In 2018, researchers at Cisco Talos published a post on the spyware GravityRAT, used to target the Indian armed forces. The Indian Computer Emergency Response Team (CERT-IN) first discovered the Trojan in 2017. Its creators are believed to be Pakistani hacker groups. According to our information, the campaign has been active since at least 2015, and previously targeted Windows machines. However, it underwent changes in 2018, with Android devices being added to the list of targets.
In 2019, on VirusTotal, we encountered a curious piece of Android spyware which, when analyzed, seemed connected to GravityRAT. The cybercriminals had added a spy module to Travel Mate, an Android app for travelers to India, the source code of which is available on Github.
Clean Travel Mate app on Google Play
The attackers used a version of the app published on Github in October 2018, adding malicious code and changing the name to Travel Mate Pro.
The app requests permissions at startup
The Trojan’s manifest file includes Services and Receiver, which are not in the app from Github
List of Trojan classes
The spyware’s functions are fairly standard: it sends device data, contact lists, e-mail addresses, and call and text logs to the C&C server. In addition, the Trojan searches for files in the device memory and on connected media with the extensions .jpg, .jpeg, .log, .png, .txt, .pdf, .xml, .doc, .xls, .xlsx, .ppt, .pptx, .docx, and .opus, and sends these to C&C as well.
The malware does not resemble a “typical” Android spy in that the choice of app is rather specific and the malicious code is not based on that of any known spyware app, as is often the case. As such, we decided to look for connections with known APT families.
C&C addresses hardcoded into the Trojan
The simplest thing to do is to check the C&C addresses used by the Trojan:
As it turned out, n3.nortonupdates[.]online:64443 was used by another piece of malware to download data about files found on the computer (.doc, .ppt, .pdf, .xls, .docx, .pptx, .xlsx) together with data about the infected machine. With the aid of Threat Intelligence, we found this malware: a malicious PowerShell script called Enigma.ps1 that executes C# code.
The PowerShell script was run using a VBS script:
Next, we detected a very similar VBS script template with no specifiedpaths under the name iV.dll:
It was located inside the PyInstaller container enigma.exe signed by E-Crea Limited on 09.05.2019. The installer was downloaded from the site enigma.net[.]in under the guise of a secure file sharing app to protect against ransomware Trojans:
Besides the VBS template, inside the container were XML templates for Windows Task Scheduler under the names aeS.dll, rsA.dll, eA.dll, and eS.dll:
And in the main program, the required paths and names were written into the templates and a scheduled task had been added:
The program communicated with the server at the address download.enigma.net[.]in/90954349.php (note that 90954349A is the start of the MD5 hash of the word “enigma”). It featured a simple graphical interface and encryption and file exchange logic:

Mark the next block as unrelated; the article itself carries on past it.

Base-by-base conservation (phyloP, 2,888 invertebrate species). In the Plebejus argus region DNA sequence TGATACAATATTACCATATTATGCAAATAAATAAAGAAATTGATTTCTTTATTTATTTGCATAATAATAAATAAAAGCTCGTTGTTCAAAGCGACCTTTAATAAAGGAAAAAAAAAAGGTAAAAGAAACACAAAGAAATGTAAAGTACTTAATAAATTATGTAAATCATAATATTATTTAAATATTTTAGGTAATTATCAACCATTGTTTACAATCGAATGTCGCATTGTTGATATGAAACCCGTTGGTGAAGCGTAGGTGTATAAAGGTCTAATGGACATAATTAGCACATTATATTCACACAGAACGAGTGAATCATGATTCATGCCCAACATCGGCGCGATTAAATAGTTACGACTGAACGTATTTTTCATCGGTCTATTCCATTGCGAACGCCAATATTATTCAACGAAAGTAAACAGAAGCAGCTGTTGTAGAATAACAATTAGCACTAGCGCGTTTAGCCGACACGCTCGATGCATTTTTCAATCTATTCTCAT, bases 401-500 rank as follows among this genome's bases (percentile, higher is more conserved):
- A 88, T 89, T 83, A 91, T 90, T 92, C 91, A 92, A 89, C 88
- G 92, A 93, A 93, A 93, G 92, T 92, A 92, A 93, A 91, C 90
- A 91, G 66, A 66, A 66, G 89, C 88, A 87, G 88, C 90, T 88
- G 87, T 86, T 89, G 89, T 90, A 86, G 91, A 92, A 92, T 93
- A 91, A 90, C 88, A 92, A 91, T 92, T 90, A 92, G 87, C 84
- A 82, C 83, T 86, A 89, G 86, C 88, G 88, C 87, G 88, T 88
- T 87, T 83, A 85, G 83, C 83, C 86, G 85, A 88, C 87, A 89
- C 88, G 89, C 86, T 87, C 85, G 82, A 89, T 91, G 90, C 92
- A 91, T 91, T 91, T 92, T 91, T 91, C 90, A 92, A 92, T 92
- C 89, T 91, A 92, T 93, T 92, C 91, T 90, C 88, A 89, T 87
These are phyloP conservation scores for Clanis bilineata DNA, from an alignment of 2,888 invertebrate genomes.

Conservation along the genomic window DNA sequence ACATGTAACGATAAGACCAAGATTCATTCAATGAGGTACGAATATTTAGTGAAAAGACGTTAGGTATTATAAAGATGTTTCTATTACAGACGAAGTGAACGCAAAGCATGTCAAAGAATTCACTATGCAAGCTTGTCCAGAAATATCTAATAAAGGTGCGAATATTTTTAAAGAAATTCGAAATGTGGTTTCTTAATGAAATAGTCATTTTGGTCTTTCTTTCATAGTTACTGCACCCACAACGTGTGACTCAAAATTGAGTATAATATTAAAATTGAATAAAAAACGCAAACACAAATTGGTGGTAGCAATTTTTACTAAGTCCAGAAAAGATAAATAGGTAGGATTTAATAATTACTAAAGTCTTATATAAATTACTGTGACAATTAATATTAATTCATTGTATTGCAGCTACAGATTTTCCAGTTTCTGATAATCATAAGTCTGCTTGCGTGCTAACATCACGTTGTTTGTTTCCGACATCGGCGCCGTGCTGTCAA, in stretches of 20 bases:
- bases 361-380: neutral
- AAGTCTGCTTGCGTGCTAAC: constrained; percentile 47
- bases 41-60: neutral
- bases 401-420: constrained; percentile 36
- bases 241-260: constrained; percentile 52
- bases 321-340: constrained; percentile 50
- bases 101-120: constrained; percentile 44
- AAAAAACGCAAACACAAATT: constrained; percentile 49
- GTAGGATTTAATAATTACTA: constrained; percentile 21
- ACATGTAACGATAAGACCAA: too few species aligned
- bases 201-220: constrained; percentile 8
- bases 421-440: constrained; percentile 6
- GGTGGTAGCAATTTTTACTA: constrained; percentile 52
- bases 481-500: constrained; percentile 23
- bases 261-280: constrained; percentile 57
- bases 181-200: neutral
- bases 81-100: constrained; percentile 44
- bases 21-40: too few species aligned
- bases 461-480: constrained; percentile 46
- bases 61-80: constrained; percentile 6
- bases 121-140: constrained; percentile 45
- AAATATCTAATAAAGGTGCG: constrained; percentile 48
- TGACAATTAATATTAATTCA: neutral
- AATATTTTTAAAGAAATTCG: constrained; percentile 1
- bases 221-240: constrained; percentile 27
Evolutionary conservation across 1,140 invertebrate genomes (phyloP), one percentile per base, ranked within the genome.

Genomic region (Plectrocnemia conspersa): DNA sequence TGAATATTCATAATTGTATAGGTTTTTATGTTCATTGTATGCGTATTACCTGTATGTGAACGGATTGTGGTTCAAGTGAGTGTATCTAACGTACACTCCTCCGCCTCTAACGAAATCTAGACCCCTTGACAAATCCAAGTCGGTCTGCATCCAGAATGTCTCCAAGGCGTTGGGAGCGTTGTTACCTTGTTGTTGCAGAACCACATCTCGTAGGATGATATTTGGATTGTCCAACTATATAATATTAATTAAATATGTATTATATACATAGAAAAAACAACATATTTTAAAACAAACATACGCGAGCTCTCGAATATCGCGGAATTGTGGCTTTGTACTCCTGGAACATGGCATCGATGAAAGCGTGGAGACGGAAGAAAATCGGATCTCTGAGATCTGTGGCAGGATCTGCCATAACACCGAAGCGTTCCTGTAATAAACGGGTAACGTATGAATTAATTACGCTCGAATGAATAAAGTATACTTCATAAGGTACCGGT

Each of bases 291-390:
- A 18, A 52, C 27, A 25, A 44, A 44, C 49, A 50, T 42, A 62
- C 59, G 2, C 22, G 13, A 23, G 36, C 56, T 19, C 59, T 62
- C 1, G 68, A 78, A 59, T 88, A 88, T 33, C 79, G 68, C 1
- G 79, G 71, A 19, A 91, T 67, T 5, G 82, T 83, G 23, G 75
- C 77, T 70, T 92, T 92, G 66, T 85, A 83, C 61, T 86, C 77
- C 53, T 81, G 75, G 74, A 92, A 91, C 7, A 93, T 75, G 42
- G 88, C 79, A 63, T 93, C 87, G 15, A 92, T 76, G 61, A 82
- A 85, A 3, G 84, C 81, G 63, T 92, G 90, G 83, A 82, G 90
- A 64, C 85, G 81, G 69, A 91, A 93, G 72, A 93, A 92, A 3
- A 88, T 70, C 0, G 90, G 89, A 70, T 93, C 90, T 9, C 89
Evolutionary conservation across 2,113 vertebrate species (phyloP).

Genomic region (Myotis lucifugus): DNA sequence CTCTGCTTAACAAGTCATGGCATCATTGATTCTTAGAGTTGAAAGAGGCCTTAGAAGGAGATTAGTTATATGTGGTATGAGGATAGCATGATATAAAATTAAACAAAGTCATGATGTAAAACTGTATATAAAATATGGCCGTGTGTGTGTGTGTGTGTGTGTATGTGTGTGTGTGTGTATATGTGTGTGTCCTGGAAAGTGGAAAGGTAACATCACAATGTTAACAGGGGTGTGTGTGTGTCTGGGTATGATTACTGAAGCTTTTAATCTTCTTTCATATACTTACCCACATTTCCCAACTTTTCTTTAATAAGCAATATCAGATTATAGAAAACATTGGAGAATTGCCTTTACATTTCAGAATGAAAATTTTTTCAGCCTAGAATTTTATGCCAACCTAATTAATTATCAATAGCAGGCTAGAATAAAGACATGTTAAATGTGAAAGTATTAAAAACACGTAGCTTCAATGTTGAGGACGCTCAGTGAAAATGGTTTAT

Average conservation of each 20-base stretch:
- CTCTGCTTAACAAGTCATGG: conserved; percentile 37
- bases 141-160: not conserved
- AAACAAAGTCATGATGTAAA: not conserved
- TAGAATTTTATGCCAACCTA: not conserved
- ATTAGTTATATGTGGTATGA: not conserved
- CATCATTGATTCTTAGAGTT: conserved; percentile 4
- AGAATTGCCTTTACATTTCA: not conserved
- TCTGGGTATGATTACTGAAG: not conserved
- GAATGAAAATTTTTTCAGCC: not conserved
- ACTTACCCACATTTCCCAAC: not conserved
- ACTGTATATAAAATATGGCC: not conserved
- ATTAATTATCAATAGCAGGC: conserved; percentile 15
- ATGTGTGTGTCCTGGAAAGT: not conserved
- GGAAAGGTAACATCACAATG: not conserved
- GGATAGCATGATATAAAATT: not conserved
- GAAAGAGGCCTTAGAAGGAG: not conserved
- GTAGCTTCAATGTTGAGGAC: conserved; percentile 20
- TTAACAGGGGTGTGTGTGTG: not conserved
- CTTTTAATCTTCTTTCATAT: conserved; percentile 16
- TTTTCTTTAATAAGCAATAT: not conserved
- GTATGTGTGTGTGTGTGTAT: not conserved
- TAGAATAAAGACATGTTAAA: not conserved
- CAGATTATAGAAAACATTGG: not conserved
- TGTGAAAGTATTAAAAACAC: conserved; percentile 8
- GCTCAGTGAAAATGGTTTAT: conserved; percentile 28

The Mac version has a similar functionality and adds a cron job:
Similar in functionality to enigma.exe is the app Titanium (titaniumx.co[.]in), signed on 04.14.2019 by Plano Logic Ltd, certificate revoked on 09.08.2019.
Alongside the Enigma and Titanium payloads were the following spyware Trojans:
- Wpd.exe, signed 09.17.2018 by Plano Logic Ltd, certificate revoked
- Taskhostex.exe, signed 02.18.2020 by Theravada Solutions Ltd
- WCNsvc.exe, signed on 09.17.2018 by Plano Logic Ltd, certificate revoked
- SMTPHost.exe, signed 12.21.2018 by Plano Logic Ltd, certificate revoked
We focused on port 46769, used by the above Trojans. The same port was used by the GravityRAT family. A further search of nortonupdates[.]online led us to the PE file Xray.exe:
This version collected data and sent it to n1.nortonupdates[.]online and n2.nortonupdates[.]online.
The domains n*.nortonupdates[.]online resolved to the IP address 213.152.161[.]219. We checked our Passive DNS database for other domains previously found at this address, and discovered the suspicious looking u01.msoftserver[.]eu. A search of this domain led us to the app ZW.exe, written in Python and packaged using the same PyInstaller (signed on 04.10.2019 by Plano Logic Ltd, certificate revoked on 09.08.2019).
The C&C addresses called by ZW.exe are decrypted by the AES algorithm from the file ExtrasSystemEventBrokerSettings.dat:
Communication with the server takes place at the relative address /ZULU_SERVER.php.
The spyware receives commands from the server, including to:
- get information about the system
- search for files on the computer and removable disks with the extensions .doc, .docx, .ppt, .pptx, .xls, .xlsx, .pdf, .odt, .odp, and .ods, and upload them to the server
- get a list of running processes
- intercept keystrokes
- take screenshots
- execute arbitrary shell commands
- record audio (not implemented in this version)
- scan ports
The code is multiplatform:
The characteristic path also confirms that we are dealing with a new version of GravityRAT: